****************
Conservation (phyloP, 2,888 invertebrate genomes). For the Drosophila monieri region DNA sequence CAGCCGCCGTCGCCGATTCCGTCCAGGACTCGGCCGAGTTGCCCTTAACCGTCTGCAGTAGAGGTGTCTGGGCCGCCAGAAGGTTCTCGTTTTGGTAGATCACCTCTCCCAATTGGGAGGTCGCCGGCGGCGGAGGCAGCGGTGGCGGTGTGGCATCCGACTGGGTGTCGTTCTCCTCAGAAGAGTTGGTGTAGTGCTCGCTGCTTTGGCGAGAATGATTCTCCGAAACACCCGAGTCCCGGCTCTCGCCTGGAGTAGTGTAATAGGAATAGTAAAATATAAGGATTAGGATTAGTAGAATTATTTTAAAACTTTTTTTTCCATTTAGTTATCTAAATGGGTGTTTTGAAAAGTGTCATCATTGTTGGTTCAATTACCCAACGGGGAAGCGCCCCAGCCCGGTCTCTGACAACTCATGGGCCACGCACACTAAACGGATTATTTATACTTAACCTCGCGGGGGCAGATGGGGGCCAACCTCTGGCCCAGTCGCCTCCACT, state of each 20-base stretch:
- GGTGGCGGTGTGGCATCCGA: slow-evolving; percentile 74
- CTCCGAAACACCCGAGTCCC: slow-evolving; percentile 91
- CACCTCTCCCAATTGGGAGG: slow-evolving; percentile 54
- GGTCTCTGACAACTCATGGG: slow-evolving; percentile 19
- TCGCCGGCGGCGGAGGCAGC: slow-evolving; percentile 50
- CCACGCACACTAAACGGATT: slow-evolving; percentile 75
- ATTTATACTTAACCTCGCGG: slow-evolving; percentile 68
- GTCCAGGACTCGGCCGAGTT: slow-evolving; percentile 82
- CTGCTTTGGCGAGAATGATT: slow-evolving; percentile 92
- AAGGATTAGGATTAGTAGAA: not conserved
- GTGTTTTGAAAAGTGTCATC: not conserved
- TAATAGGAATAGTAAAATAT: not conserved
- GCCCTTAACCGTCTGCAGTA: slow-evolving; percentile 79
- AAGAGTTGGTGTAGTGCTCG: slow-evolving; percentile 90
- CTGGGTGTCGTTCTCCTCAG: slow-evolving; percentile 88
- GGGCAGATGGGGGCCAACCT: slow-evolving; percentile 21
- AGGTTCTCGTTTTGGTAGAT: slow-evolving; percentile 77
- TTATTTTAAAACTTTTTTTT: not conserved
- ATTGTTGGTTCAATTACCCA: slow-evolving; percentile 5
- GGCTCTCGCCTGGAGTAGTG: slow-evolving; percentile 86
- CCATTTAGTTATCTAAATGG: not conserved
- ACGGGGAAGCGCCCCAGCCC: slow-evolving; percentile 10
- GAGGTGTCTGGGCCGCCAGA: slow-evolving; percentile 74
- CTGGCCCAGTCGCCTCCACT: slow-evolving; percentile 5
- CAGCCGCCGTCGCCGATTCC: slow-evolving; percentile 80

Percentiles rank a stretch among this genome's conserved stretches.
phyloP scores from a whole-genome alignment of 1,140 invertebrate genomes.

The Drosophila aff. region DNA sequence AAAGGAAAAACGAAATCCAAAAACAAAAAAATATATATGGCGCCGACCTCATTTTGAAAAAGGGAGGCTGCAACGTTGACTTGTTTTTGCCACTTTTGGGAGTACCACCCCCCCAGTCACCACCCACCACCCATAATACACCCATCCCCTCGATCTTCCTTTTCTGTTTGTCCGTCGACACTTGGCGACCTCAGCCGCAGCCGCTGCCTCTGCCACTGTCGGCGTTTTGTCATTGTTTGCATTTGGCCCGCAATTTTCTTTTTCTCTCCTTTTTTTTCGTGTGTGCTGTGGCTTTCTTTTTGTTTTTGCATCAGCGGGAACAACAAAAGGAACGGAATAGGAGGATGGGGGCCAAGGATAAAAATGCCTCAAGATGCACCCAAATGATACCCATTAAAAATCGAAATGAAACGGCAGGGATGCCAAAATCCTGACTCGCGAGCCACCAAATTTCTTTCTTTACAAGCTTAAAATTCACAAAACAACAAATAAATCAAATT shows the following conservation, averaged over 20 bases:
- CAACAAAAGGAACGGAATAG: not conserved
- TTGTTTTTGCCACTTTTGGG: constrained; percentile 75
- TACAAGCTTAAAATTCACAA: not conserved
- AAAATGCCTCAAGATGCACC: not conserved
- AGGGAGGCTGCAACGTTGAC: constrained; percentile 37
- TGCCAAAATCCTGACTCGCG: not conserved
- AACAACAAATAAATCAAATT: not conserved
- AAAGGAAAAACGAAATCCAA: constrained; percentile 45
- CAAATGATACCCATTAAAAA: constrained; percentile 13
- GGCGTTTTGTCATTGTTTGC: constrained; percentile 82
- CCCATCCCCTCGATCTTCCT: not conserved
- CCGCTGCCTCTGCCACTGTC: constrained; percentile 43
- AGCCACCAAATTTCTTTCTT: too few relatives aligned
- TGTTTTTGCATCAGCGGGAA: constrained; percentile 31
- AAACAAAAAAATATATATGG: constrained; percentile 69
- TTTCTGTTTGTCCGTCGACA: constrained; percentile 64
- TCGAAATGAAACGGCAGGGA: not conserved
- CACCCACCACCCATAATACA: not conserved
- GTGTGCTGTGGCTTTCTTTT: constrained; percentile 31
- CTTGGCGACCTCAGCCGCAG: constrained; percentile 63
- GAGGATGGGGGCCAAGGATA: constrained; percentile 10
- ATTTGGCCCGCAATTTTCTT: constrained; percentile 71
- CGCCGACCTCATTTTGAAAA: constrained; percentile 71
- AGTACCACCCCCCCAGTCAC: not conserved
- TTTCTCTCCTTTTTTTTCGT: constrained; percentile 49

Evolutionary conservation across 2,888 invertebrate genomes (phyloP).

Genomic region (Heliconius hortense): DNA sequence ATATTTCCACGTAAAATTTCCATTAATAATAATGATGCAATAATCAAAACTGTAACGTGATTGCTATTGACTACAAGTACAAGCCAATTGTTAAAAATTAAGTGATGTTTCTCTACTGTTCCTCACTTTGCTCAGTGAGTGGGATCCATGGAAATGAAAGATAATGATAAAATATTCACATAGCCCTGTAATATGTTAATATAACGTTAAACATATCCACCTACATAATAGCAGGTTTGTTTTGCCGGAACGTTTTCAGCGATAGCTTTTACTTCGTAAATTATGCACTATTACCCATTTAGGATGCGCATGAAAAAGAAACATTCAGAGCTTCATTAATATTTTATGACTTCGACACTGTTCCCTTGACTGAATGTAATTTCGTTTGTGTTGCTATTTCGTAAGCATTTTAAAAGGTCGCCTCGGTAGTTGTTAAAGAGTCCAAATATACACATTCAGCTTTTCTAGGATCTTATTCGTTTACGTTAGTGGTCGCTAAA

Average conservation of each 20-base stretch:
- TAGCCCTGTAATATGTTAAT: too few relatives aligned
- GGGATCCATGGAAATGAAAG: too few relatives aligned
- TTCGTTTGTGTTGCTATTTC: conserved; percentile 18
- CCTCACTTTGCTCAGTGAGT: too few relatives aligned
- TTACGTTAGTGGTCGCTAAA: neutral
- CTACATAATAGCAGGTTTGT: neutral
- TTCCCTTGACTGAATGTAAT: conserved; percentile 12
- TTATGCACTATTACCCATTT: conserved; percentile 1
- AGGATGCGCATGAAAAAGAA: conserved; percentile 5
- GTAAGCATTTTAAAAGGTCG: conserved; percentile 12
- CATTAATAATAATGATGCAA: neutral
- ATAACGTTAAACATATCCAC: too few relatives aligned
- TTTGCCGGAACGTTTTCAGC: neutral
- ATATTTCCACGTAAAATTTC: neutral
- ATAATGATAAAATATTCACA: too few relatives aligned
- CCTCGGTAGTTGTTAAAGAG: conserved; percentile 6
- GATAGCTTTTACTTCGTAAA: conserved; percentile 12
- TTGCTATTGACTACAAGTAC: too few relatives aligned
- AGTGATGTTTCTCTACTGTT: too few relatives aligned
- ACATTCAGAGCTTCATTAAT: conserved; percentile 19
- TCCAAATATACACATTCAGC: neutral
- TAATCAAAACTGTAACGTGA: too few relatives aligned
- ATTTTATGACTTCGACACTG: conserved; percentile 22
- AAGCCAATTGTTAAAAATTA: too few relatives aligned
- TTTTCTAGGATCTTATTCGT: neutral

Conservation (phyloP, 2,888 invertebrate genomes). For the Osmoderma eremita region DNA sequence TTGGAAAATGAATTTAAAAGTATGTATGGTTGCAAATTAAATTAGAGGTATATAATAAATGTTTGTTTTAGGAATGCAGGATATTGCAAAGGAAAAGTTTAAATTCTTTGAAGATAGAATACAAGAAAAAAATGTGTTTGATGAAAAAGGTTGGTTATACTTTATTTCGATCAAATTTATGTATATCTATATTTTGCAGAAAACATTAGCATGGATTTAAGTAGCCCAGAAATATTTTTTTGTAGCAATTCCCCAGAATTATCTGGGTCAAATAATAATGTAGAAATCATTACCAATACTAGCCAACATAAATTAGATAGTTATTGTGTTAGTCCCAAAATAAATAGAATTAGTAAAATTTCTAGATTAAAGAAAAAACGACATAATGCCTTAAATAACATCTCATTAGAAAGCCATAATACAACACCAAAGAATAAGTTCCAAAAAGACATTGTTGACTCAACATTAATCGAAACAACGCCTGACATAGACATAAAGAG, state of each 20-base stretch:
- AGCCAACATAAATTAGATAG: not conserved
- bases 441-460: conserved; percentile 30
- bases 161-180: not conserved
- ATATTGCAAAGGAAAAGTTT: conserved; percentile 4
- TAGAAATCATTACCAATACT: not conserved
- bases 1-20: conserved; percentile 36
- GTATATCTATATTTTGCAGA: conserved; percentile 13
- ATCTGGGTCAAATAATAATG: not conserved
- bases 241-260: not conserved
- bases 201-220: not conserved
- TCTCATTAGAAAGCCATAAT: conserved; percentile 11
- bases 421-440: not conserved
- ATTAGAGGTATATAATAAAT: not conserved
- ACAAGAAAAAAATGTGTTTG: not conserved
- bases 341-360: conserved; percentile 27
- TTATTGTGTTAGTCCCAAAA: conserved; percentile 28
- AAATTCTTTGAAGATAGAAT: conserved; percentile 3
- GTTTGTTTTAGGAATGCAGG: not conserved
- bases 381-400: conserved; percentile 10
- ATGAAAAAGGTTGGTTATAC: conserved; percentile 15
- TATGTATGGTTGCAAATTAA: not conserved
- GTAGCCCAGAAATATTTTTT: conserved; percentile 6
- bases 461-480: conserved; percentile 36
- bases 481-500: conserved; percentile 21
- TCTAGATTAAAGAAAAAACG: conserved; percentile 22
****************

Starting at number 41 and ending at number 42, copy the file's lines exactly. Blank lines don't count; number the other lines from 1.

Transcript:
- CCGCTGCCTCTGCCACTGTC: constrained; percentile 43
- AGCCACCAAATTTCTTTCTT: too few relatives aligned